What to drink while travelling in Peru

by on 18th April, 2014

What to drink in Peru

This week we look at some of the top drinks of Peru which give a real taste for the country’s tipples.

Check Tom’s Wanderlust blog about top places to eat across Peru, too.

Drinks in Peru

Imagine a holiday to France without wine. A visit to Dublin without Guinness. An impromptu Cuban street party without rum.

While not everyone likes alcohol, for many tasting the local tipple is an essential part of any holiday. Peru is not internationally renowned for any one drink, but these will give you the essential taste of Peru.

1. Pisco

Made from pressed grapes this is the quintessential Peruvian spirit, used in cocktails such as Pisco Sour, or drunk pure. A clear grape brandy not dissimilar to the Grappa of Italy and just as potent.

Read and try Alan’s Pisco Sour recipe.


There are 8 varieties of grapes used in Pisco.

  • 4 non aromatic varieties – Quebranta, Mollar, Negra Criolla, Uvina
  • 4 aromatic varieties – Torontel, Moscatel, Italia, Albilla
  • Pisco acholado is the name given to blended Piscos


Where can I try it?

Pisco tastings are available at a variety of restaurants and bars. We recommend the Pisco Museum in Cusco. A bar rather than an actual museum. The Head Sommelier Sergio will guide you through the various types available.


2. Chicha

Those red plastic bags stuck on bamboo poles denote Chicha for sale. As soon as you step outside of the town of Cusco you will start to see them everywhere. Normally made from corn this home brew gets stronger with age. It is very refreshing on a hot day and actually very tasty.

The pink version is made with wild strawberries. Served in Peru since long before the Incas, this used to be served in pottery cups called K’eros, but is now served in special pint-sized glasses.


Where can I try it?

Your guide will be able to find you somewhere to try it in the Sacred Valley or along many of our treks. While it is served widely, not everywhere will be as hygienic as you like so best follow your guide’s advice.


3. Beer

Gassy bottled lager. That is what until recently was available for beer lovers in Peru. Pilsen, Cristal, Arequipeña and Cusqueña are the best known brands. In Lima and the north they will be served ice cold.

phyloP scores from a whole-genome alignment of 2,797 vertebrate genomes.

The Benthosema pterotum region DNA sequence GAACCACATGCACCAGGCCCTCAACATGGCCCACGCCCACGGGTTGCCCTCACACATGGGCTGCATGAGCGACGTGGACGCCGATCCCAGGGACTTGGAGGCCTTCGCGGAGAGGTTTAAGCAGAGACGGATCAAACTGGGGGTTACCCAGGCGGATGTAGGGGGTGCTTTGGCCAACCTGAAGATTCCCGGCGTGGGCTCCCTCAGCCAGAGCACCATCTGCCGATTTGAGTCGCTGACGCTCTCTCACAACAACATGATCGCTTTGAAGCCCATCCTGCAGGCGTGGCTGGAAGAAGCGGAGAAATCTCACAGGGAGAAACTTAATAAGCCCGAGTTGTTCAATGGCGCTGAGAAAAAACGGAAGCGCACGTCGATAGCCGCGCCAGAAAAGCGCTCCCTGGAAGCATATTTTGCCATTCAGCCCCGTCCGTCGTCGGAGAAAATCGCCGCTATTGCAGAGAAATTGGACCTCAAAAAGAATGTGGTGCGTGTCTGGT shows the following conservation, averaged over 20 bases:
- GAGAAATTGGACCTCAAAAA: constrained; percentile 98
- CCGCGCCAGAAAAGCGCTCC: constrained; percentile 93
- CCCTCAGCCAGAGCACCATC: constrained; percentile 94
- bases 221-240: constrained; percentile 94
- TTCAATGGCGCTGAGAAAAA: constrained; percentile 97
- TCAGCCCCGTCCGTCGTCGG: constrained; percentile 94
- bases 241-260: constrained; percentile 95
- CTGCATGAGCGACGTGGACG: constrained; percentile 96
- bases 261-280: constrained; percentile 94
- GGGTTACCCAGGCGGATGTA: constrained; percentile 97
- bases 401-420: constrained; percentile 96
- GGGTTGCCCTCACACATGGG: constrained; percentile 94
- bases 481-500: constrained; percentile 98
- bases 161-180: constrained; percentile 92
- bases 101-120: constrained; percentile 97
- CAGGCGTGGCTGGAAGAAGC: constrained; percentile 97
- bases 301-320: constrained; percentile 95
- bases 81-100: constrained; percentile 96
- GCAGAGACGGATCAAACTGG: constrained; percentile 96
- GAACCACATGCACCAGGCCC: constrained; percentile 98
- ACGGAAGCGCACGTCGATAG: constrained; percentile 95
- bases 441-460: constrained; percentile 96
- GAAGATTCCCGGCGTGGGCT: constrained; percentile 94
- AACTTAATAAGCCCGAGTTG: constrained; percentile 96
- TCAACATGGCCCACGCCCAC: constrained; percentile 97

In Cusco, however hot a day, you will have trouble getting a cold one outside of the main tourist bars and restaurants. The locals believe drinking cold beer is bad for you in a place where the temperature can change so quickly.

However in the last few years micro-breweries have started to flourish, with Barbarian brewed in Lima by a couple of young Peruvian lads who learnt all about real ale whilst living in Germany, they make IPA, a red lager and a porter.

There is also the wide variety of beers from Sierra Andina with some excellent drops to try.

In Cusco, you should try Zenith Beer. Sold on draught at Nortons on the Plaza de Armas, and very shortly to be available in bottles in a variety of bars and restaurants. They sell an IPA, porter, brown ale and a blonde beer.


Where can I try it?

Mainly sold in bottles in Lima restaurants, across Huaraz and in a few Cusco restaurants, beers are starting to creep across the country into the larger cities.


4. Wine

Once upon a time, if you asked us where to get a decent wine in Peru, the answer would have been ‘In Argentina or Chile’. But things have changed. Restaurants often have extensive wine lists, admittedly dominated by imported wines. But there is now good Peruvian wine available.

Wine has been produced in Peru ever since the Spanish conquest back in the 16th Century. Most of it was totally undrinkable, unless you like your wine very sweet. And very rough.

Help came  in 2009 when the Santiago Queirolo estate, which had been producing wine since 1880 just south of Lima, released their Intipalka label. It was the culmination of a modernisation process that started in 2000. And it really is pretty good. They offer 10 varieties.


  • Tannat (most commonly found in Uruguay)
  • Syrah
  • Cabernet Sauvignon
  • Malbec ( Argentina’s most famous wine),
  • Chardonnay and Sauvignon Blanc.


They also offer the slightly higher priced Intipalka Reservas:

  • Cabernet Sauvignon/ Syrah
  • Malbec/Merlot and Cabernet Sauvignon/ Petit Verdot.


All that’s left is to book the tickets to Peru and try these fantastic drinks. Cheers!

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